This call for male solidarity, according to philosopher Kate Manne in her book “Down Girl: The Logic of Misogyny,” is called “himpathy,” and it is apparently the opposite of misogyny. “Misogyny means that people react negatively or dismissively towards women,” writes Berlatsky, referring to Manne’s book. “[H]impathy means that they react positively or empathetically towards men. Men sympathize with alleged abusers because himpathy puts them in the shoes of the victimizers, rather than the victims.”

Cute naming conventions aside, there’s some truth to this. The reason many men tend to gravitate toward “himpathy,” especially in cases of sexual assault, is a topic for another essay, but the lengths to which some men will go in service to their empathetic bias can be absurd. George W. Bush’s press secretary Ari Fleischer, in an interview with Fox News, even suggested that teenage sexual assault of the supposed Kavanaugh variety should not be career-destroying. “Should that deny us chances later in life? Even for Supreme Court job, a presidency of the United States, or you name it?” he asked.

Um, yes. Unequivocally yes. If the accusations against Kavanaugh are true as Blasey describes them, then Kavanaugh didn’t just “act out” as a teenager. He committed a violent crime–indeed, one of the most terrifying intrusions on personal autonomy known to our legal system. No, not every male has an experience like the one Blasey describes in her accusation. Normal “boys will be boys” behavior is driving too fast and forgetting to put the toilet seat down, not forcibly restraining and undressing a woman while covering her screaming mouth.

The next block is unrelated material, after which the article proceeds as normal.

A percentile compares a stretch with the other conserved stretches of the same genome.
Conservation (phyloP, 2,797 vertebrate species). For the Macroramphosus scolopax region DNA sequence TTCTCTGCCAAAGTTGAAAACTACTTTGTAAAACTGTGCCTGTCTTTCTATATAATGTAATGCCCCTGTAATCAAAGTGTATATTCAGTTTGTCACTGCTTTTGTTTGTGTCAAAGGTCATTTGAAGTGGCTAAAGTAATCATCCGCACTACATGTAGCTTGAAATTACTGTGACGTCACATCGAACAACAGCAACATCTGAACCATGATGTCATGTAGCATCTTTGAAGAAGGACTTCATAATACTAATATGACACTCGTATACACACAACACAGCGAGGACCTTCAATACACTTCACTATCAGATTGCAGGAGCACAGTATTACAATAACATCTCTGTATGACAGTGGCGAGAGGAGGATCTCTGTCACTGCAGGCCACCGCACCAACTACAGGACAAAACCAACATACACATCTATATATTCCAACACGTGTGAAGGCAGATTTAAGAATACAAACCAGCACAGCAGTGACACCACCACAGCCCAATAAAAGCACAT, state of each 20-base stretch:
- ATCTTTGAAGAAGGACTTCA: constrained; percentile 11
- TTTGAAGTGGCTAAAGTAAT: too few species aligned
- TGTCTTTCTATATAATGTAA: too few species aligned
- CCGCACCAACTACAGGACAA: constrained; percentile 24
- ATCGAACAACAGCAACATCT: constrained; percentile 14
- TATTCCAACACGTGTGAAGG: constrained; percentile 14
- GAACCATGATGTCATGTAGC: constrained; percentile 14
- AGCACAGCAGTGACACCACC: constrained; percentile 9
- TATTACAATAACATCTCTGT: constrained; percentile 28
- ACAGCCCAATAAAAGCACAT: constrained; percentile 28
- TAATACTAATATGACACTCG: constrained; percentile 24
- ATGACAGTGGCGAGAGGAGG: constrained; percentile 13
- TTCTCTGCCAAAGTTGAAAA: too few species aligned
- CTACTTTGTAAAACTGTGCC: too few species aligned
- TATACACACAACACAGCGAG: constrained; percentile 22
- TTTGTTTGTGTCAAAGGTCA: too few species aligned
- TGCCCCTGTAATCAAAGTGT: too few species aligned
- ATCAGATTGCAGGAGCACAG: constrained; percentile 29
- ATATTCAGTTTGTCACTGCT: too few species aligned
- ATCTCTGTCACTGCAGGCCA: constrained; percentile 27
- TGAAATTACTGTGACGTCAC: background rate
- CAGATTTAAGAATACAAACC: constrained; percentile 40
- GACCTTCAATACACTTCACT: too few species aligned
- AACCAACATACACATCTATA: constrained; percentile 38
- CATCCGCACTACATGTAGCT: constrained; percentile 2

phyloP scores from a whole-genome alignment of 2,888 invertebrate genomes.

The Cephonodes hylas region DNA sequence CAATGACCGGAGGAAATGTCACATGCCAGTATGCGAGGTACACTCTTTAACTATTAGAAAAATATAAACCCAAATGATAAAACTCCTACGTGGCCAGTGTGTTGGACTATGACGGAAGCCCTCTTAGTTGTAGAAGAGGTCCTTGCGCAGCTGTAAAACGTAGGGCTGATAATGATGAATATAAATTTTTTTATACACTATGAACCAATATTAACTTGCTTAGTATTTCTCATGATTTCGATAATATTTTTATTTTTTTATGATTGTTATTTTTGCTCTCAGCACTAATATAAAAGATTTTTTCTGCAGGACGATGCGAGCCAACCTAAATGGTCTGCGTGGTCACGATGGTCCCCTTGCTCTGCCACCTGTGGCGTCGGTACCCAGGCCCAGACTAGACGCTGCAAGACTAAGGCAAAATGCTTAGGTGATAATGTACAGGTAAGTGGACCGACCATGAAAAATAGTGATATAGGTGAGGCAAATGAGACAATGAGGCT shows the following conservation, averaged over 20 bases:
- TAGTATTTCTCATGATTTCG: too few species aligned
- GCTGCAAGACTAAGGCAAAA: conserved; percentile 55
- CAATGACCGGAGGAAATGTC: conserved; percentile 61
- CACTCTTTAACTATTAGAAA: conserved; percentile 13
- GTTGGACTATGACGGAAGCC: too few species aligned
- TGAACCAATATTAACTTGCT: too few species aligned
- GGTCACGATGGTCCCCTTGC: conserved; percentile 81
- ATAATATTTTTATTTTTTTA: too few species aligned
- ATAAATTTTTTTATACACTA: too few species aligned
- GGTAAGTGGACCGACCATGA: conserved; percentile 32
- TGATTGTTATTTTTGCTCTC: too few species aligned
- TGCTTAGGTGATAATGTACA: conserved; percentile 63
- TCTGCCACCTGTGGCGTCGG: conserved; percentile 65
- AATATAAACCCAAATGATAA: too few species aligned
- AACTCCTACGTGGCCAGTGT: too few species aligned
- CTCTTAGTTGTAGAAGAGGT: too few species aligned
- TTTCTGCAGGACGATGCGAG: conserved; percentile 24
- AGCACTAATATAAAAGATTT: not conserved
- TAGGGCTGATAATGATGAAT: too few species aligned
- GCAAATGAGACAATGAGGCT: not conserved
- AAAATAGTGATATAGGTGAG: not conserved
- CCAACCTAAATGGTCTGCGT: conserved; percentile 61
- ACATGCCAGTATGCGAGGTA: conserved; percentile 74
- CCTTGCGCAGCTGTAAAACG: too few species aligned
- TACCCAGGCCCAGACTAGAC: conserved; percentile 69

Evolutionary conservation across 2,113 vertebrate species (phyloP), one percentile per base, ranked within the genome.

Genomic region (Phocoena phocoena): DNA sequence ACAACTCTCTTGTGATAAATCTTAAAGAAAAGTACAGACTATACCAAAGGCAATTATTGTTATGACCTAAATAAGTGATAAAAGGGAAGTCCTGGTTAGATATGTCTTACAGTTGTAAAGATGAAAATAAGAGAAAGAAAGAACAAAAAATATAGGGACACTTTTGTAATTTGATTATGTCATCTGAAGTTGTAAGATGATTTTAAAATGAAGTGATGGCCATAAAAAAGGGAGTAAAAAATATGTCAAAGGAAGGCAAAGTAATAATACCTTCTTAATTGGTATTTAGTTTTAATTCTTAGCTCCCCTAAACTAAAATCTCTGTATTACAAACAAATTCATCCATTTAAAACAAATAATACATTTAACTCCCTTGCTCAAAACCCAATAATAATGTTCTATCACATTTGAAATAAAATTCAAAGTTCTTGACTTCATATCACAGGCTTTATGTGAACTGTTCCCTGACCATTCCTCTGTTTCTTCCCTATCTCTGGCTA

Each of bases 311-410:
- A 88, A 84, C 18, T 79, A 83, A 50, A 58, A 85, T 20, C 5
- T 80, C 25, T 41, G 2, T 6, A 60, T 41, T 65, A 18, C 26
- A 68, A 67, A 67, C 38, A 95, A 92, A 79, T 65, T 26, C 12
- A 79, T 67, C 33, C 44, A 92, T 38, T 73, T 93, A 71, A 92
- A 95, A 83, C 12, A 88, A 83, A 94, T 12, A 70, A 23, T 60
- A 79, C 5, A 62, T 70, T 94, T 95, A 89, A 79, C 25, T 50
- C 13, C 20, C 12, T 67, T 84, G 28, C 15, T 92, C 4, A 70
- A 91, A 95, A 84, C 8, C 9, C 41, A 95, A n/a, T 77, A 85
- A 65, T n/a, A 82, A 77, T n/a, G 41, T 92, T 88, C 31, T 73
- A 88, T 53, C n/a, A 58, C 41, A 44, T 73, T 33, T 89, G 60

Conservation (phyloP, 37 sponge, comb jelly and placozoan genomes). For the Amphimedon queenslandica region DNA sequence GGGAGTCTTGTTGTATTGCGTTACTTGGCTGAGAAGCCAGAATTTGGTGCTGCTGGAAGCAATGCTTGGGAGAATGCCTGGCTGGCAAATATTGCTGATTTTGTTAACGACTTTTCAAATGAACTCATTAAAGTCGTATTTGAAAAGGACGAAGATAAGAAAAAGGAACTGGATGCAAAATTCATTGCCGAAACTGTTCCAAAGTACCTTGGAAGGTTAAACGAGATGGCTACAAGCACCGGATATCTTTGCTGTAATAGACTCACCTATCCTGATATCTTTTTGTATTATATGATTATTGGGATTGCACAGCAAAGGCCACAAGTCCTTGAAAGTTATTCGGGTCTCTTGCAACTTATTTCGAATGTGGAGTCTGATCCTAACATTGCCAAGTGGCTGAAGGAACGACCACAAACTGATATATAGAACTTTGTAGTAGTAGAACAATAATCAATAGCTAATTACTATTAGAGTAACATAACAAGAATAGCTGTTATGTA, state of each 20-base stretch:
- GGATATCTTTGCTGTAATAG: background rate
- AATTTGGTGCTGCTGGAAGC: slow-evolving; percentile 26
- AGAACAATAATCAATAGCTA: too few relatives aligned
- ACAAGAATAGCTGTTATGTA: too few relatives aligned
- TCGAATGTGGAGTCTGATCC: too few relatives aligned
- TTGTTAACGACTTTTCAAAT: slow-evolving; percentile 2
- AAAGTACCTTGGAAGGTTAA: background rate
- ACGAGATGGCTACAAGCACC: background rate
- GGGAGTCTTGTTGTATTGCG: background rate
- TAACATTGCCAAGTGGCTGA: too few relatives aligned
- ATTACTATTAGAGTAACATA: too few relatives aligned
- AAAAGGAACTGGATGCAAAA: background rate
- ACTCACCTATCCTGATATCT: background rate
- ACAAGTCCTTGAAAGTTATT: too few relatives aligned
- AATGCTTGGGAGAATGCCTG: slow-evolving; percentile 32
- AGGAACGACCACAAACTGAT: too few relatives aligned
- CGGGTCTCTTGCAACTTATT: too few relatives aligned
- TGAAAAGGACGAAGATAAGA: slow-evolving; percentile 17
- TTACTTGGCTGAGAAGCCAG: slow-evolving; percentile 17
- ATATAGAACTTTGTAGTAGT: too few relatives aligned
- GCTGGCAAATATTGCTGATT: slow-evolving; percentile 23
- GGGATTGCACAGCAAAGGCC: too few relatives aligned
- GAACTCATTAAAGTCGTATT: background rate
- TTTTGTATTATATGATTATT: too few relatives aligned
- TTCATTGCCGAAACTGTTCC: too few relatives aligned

The Kavanaugh fight cannot and should not be solved by putting ourselves in others’ shoes. Reason, not empathy, is what is needed. And reason says this: There is not enough evidence in the public domain at this time to clearly settle this issue. More information is needed. At the very least, that means Kavanaugh, Blasey, and any other material witnesses must testify openly, under oath, and subject to cross examination. Evidence must be introduced and scrutinized. Granted, not all will be satisfied with the outcome, but if done correctly, the process will have been as fair as we can make it.

Thomas Wheatley is an attorney and writer living in Arlington, Va. He is a regular contributor to the Washington Post’s “All Opinions Are Local” blog and was a 2016 Publius Fellow at the Claremont Institute. Follow him on Twitter @TNWheatley and email him at [email protected]